Shoppers have disappeared from the streets of Hong Kong, and with retail sales dropping, some store owners in Asia’s most expensive city have resorted to selling the shop.
A store along Nathan Road in Mongkok — normally one of Hong Kong’s busiest shopping districts — was sold at a 54 percent discount recently, according to government records, while another store in the city’s priciest retail area was sold via public tender on Wednesday.
The fire sale of Hong Kong shops comes as one property consultant predicts that retail sales in the city will continue to fall off a cliff as the COVID-19 crisis follows months of protests in the city.
Le Saunda Boss Sells in Mongkok
In Mongkok, a property owner registered as Marces Lee Tze Bun, who shares the same name as the founder of footwear and accessories retailer Le Saunda, sold a 5,314 square foot (494 square metre) unit in the Le Diamant building for HK$52 million, after buying the property for H$95 million in August 2013, according to Land Registry records.
The sale of the two-floor unit, which took place at a price per square foot of just HK$9,785, represents a 45 percent discount off of the purchase price, and notched the worst loss this year for a seller in the 20-storey Ginza-style commercial building.
Lee sold the fourth and fifth floor unit in the building at 703-705 Nathan Road to the Pun U District Association Of Hong Kong, according to government records.
That sale in Mongkok took place just over 2 kilometres (1.24 miles) up Nathan Road from where, earlier this year, a Shenzhen developer had sold a shop in Tsim Sha Tsui at a 41 percent mark-down.
The discounted Nathan Road deals may be a sign of Hong Kong’s retail future as one international property agency predicts more hard times in the city.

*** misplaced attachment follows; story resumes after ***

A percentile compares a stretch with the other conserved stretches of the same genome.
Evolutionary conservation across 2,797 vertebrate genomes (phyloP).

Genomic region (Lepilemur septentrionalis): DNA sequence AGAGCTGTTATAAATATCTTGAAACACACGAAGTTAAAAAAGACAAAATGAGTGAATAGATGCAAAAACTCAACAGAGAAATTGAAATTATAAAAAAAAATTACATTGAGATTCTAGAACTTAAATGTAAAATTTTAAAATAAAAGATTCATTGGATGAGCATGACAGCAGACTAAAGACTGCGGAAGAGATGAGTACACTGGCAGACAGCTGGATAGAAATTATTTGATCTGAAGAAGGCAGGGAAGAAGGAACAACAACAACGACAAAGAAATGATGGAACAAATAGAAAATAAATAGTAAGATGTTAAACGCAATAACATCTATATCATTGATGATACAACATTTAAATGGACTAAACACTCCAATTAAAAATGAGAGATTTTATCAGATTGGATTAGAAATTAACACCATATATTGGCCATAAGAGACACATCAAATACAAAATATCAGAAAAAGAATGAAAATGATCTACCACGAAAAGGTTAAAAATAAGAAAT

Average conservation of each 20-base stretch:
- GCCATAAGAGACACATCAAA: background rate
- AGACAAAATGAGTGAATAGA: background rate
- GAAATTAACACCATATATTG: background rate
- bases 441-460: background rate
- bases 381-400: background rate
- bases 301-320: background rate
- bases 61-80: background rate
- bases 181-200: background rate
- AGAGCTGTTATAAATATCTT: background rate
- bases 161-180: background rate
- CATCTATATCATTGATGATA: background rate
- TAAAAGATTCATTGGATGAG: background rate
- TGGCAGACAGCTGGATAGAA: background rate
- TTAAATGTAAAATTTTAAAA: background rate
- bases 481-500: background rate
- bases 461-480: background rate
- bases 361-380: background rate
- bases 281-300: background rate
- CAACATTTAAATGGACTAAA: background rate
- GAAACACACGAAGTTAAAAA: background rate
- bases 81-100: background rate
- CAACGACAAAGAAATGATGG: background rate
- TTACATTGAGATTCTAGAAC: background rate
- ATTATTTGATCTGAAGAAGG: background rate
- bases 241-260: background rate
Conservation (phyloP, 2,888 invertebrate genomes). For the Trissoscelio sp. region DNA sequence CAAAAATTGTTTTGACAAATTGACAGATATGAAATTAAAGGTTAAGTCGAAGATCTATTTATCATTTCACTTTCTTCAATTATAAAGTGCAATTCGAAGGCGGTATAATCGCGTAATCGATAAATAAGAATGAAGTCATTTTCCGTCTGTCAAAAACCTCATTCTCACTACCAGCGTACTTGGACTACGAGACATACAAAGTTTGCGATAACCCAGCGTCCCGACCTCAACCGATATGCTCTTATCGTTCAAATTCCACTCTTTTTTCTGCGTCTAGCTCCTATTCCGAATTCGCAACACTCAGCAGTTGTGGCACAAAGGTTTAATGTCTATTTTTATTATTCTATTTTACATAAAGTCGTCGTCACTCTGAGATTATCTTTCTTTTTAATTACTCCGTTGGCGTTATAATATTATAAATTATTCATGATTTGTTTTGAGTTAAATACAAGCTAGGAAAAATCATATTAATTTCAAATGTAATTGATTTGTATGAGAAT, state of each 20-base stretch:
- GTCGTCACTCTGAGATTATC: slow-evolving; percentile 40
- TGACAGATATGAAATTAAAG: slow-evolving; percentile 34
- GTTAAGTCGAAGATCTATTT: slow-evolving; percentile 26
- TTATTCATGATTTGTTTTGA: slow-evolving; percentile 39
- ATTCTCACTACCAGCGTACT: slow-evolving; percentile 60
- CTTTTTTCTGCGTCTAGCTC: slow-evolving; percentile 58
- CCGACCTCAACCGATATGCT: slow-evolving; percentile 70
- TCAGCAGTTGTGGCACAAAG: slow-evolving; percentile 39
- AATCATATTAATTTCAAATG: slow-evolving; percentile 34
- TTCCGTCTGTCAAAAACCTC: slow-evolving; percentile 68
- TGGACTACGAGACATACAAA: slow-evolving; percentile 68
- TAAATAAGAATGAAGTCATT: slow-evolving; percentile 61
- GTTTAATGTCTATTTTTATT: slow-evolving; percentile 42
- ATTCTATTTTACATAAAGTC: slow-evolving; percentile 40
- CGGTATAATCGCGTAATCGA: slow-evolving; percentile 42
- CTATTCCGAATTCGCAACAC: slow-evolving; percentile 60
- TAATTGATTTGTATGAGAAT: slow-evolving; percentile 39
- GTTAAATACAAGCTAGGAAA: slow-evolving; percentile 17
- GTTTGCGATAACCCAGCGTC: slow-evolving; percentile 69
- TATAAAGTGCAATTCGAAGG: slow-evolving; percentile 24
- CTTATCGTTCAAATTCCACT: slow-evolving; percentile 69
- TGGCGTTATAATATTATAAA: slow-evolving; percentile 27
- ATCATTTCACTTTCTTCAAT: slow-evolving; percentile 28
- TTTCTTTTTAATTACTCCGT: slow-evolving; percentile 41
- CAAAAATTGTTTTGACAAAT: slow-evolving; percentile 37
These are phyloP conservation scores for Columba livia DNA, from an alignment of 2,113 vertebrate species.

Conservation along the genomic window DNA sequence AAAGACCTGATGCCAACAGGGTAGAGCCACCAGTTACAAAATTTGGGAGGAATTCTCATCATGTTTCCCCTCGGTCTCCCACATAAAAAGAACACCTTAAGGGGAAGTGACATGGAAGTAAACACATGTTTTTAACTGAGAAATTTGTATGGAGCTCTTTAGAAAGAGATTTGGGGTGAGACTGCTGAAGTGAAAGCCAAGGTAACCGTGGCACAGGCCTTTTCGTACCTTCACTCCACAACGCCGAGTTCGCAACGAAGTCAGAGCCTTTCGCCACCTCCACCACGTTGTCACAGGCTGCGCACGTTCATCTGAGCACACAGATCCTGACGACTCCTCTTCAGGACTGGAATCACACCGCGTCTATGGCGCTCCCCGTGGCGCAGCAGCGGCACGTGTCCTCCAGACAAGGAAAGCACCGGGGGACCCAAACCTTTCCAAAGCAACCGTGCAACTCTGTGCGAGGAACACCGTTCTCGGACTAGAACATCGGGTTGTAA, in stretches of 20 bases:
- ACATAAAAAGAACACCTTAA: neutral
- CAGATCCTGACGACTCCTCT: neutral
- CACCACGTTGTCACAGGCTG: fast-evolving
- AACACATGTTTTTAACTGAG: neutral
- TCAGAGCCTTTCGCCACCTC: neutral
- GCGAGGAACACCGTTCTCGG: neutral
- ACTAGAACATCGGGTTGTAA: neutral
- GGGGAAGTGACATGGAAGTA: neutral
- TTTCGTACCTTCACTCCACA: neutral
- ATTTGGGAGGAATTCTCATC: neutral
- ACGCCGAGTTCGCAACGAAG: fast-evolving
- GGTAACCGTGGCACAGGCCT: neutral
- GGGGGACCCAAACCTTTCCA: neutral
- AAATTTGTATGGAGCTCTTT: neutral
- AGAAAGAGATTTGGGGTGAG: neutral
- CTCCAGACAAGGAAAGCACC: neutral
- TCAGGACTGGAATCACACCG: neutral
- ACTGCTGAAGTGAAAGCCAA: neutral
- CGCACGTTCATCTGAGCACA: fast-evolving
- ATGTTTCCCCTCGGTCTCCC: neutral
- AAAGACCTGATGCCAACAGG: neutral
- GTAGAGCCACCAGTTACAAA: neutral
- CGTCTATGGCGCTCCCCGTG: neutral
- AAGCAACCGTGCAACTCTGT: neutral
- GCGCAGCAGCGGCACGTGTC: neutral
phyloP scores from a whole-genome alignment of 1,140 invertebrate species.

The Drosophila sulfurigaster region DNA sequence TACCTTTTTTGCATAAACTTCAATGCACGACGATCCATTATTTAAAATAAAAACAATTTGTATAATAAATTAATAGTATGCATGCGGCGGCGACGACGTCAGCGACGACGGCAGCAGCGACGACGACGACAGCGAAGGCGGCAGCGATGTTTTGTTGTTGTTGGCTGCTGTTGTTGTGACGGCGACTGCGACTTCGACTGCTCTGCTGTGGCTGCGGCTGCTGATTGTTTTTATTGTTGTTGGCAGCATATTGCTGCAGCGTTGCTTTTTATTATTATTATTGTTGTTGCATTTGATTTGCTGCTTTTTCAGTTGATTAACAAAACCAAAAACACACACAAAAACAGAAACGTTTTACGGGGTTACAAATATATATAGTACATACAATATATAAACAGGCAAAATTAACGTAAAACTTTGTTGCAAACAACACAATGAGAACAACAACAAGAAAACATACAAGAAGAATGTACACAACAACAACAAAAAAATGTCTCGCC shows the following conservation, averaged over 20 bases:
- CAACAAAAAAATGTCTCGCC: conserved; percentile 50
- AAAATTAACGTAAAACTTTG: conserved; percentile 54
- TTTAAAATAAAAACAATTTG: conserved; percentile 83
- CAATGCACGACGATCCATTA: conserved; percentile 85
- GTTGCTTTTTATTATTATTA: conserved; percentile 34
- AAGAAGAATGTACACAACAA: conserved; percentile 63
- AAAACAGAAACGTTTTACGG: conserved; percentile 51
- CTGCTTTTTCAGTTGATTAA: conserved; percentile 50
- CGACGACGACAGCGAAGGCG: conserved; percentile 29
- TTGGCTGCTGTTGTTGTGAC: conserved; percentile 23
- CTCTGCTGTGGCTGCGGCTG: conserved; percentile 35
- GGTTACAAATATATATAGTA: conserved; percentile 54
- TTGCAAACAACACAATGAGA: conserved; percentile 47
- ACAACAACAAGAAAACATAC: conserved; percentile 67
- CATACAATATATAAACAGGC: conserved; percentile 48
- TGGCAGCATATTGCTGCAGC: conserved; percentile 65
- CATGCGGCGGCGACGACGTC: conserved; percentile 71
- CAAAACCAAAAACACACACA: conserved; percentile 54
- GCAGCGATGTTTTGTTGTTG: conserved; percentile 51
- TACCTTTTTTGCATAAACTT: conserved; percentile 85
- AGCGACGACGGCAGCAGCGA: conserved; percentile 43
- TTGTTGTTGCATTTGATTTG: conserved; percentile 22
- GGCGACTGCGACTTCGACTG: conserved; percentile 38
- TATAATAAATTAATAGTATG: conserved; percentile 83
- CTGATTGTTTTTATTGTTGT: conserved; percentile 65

“We expect retail sales value in the coming months to continue to fall to a cliff,” Knight Frank said in a report released this week.
The property consultancy added that, “with vacancy rates of street shops keep rising, shop rentals are expected to shrink further, which could be faster than the drop in retail sales.” The overseas firm said that it expects the COVID-19 pandemic to have a long-term impact on Hong Kong’s retail scene, which will require a lengthy recovery.
Knight Frank made its prediction after Hong Kong retail sales plummeted 21.4 percent in value during January, compared to the same month a year earlier, according to the government’s latest figures.
Causeway Bay Property Sold via Tender
In another sign of pressure on Hong Kong landlords, a three-storey building near one of the city’s poshest shopping centres was sold via tender.
Isle Noble Investments Ltd, an overseas registered firm described in a report in the Hong Kong Economic Times as representing an investment consortium, paid HK$280 million to purchase the retail property at 6 Sharp Street East. The seller of the property, which is just two minutes’ walk from Times Square, was a private investor named Susie Lam Mo Chu, with the sale taking place through a private tender managed by CBRE.
The US-based brokerage had kicked off the tender for the 3,000 square foot property in January, with the sale of the property, which is said to be currently tenanted, taking place at a rate per square foot of just over HK$93,333.
In November of last year US-based property consultancy Cushman & Wakefield had ranked Causeway Bay as the most expensive shopping street globally, with average retail rents in the district three stops east of Central standing at $2,745 per square foot per year.
Since the research was conducted for that survey during the first half of 2019, however, Hong Kong has been rocked by months of protest followed by a novel coronavirus that has shutdown visitors and kept local shoppers at home.
Earlier this month, local real estate brokerage Midland IC&I predicted that retail rents could fall by as much as 40 percent this year, according to a report in the South China Morning Post.